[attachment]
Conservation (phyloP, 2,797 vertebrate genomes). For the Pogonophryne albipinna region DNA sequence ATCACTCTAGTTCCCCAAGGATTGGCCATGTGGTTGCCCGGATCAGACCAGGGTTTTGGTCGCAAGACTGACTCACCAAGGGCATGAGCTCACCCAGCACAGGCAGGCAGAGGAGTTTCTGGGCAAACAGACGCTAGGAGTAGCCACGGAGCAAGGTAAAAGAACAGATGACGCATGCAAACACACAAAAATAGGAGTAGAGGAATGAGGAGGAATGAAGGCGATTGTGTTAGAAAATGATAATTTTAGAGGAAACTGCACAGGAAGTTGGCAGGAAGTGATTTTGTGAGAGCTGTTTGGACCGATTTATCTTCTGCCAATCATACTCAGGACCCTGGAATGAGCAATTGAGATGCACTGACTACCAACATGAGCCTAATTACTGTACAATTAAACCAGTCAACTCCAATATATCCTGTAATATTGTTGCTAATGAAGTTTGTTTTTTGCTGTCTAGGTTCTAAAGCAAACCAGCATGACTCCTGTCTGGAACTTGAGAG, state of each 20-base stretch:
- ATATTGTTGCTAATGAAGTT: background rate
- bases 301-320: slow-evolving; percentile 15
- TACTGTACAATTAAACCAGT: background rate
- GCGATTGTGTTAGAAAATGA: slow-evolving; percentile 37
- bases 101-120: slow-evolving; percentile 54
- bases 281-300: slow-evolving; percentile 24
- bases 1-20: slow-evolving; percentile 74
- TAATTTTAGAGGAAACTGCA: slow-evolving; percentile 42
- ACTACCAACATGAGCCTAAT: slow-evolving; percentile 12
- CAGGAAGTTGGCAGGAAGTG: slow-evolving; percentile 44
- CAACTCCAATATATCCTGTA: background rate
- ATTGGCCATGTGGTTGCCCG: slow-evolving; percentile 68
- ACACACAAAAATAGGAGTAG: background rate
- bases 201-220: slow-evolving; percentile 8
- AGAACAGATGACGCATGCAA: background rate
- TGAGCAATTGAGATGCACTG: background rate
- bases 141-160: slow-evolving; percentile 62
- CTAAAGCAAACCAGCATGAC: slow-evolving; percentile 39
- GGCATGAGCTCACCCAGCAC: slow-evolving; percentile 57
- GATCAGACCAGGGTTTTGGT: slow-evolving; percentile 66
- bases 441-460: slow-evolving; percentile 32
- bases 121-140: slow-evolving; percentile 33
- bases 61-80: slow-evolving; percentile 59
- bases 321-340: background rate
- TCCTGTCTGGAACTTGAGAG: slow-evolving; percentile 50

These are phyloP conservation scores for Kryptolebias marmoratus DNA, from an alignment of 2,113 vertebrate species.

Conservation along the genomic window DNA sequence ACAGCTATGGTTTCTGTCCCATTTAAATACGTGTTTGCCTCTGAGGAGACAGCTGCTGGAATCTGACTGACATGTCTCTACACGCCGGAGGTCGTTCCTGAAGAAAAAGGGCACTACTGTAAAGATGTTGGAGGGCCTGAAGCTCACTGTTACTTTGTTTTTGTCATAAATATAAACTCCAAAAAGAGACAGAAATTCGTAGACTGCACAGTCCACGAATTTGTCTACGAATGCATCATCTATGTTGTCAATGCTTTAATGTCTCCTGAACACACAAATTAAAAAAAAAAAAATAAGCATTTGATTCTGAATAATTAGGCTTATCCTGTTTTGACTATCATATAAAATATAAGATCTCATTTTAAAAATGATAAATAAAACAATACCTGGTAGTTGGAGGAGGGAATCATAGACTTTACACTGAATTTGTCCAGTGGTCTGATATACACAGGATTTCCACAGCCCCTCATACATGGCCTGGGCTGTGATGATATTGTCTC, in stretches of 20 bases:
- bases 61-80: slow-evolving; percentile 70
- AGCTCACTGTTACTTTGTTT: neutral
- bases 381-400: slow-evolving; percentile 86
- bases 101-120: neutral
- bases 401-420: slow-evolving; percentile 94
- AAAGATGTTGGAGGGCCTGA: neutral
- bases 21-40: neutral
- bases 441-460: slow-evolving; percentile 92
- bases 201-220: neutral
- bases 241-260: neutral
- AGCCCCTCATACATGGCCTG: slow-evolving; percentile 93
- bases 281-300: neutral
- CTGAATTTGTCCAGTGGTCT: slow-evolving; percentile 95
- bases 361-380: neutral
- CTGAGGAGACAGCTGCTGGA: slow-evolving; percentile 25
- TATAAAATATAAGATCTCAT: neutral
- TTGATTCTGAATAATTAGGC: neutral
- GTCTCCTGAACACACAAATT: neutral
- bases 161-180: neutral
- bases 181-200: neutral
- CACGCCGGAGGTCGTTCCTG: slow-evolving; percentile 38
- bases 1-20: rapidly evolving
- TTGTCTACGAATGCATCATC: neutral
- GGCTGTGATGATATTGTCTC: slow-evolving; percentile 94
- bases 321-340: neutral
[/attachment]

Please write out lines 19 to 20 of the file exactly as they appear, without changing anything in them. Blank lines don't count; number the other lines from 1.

- CTAAAGCAAACCAGCATGAC: slow-evolving; percentile 39
- GGCATGAGCTCACCCAGCAC: slow-evolving; percentile 57